Would you think that reading the magazines?

The Publisher

Apr 4, 2012, 8:33 PM

Post #6 of 8 (19626 views)
Re: [The Publisher] Bruce Kirby: Future of Sailing [In reply to] Log-In to Post/Reply

From Bruce Kirby:
This quote, "Prediction is very difficult, especially if it's about the future", used to lead off my article on The Future of Sailing, has frequently been attributed to Yogi Berra, but apparently it goes back much further.

Some have given credit to Nils Bohr, the famous Danish physicist, but he used it and denied authorship back in the 30s, and said he didn't know where it had originated. But Donna Wotton got it right, it is a classic. I admit to having picked it up quite recently from sailmaker Andreas Josenhans in Halifax.

From Ken Legler:
Fascinated by the Bruce Kirby piece on the future of sailing. Very reminiscent of the answer Paul Elvstrom gave when asked about the future at the 1979 Snow and Satisfaction Regatta at Yale..."The materials will always be evolving but the tactics will always remain the same."

Lester Hardy

Apr 4, 2012, 9:08 PM

Post #7 of 8 (19623 views)
Re: [The Publisher] Bruce Kirby: Future of Sailing [In reply to] Log-In to Post/Reply

Hi Bruce,

Though it's true that no one could have imagined exactly what the AC34 competition would look like, 24 years ago Tom Blackaller got very, very close:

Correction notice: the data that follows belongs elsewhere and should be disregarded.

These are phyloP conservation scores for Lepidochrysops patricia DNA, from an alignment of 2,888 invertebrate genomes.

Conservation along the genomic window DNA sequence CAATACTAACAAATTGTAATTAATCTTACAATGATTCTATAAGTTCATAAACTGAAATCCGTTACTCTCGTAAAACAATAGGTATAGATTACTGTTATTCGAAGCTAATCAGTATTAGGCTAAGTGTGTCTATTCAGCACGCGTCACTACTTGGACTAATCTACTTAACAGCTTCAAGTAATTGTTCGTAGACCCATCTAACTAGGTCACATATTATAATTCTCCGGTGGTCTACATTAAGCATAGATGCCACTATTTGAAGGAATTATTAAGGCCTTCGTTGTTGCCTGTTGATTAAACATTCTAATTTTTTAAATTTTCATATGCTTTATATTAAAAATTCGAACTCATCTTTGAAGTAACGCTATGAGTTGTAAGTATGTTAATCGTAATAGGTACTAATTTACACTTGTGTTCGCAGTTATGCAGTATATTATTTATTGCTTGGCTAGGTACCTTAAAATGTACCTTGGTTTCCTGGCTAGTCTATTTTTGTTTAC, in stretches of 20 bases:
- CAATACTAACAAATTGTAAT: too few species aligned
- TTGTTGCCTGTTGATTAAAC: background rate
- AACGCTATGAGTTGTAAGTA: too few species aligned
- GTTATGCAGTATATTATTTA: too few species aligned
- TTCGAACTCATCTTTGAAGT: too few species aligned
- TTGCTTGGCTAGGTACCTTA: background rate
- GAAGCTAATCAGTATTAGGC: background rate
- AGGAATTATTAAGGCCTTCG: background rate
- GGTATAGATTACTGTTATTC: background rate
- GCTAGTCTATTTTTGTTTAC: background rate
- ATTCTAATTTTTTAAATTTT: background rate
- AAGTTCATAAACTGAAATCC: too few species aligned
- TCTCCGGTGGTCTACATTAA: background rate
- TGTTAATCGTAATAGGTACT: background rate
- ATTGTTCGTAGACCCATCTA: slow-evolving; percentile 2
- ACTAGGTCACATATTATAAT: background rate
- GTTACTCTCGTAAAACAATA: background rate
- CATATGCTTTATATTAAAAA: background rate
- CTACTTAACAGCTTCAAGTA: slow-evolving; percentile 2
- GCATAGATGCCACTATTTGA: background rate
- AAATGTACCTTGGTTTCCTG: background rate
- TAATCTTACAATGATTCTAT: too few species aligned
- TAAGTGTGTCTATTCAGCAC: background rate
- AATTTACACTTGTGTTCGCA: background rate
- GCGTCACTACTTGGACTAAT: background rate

And back in 1986, while giving some auto racing executives a look at the 12-meter USA, he talked about how if the America's Cup were raced in San Francisco Bay, spectators would be able to watch from the shore. I think about the only essential part he didn't anticipate was the wing.

But that's just my opinion.

Lester Hardy

The Publisher

Apr 6, 2012, 7:06 AM

Post #8 of 8 (19575 views)
Re: [Lester Hardy] Bruce Kirby: Future of Sailing [In reply to] Log-In to Post/Reply

From Eric Sorensen:
Bruce Kirby put out a great article, in Butt 3561 on the effervescence of sailing classes. The fresh classes with lots of bubbles are very popular at first and always will be if they are finishing first. When something new comes around that is a bit faster, the value changes - just ask a Moth rider. The older designs get flat compared to the freshly opened designs. New boats and a market for them are sustained due to new ideas that create speed in a new way. It is an expensive evolution and always has been.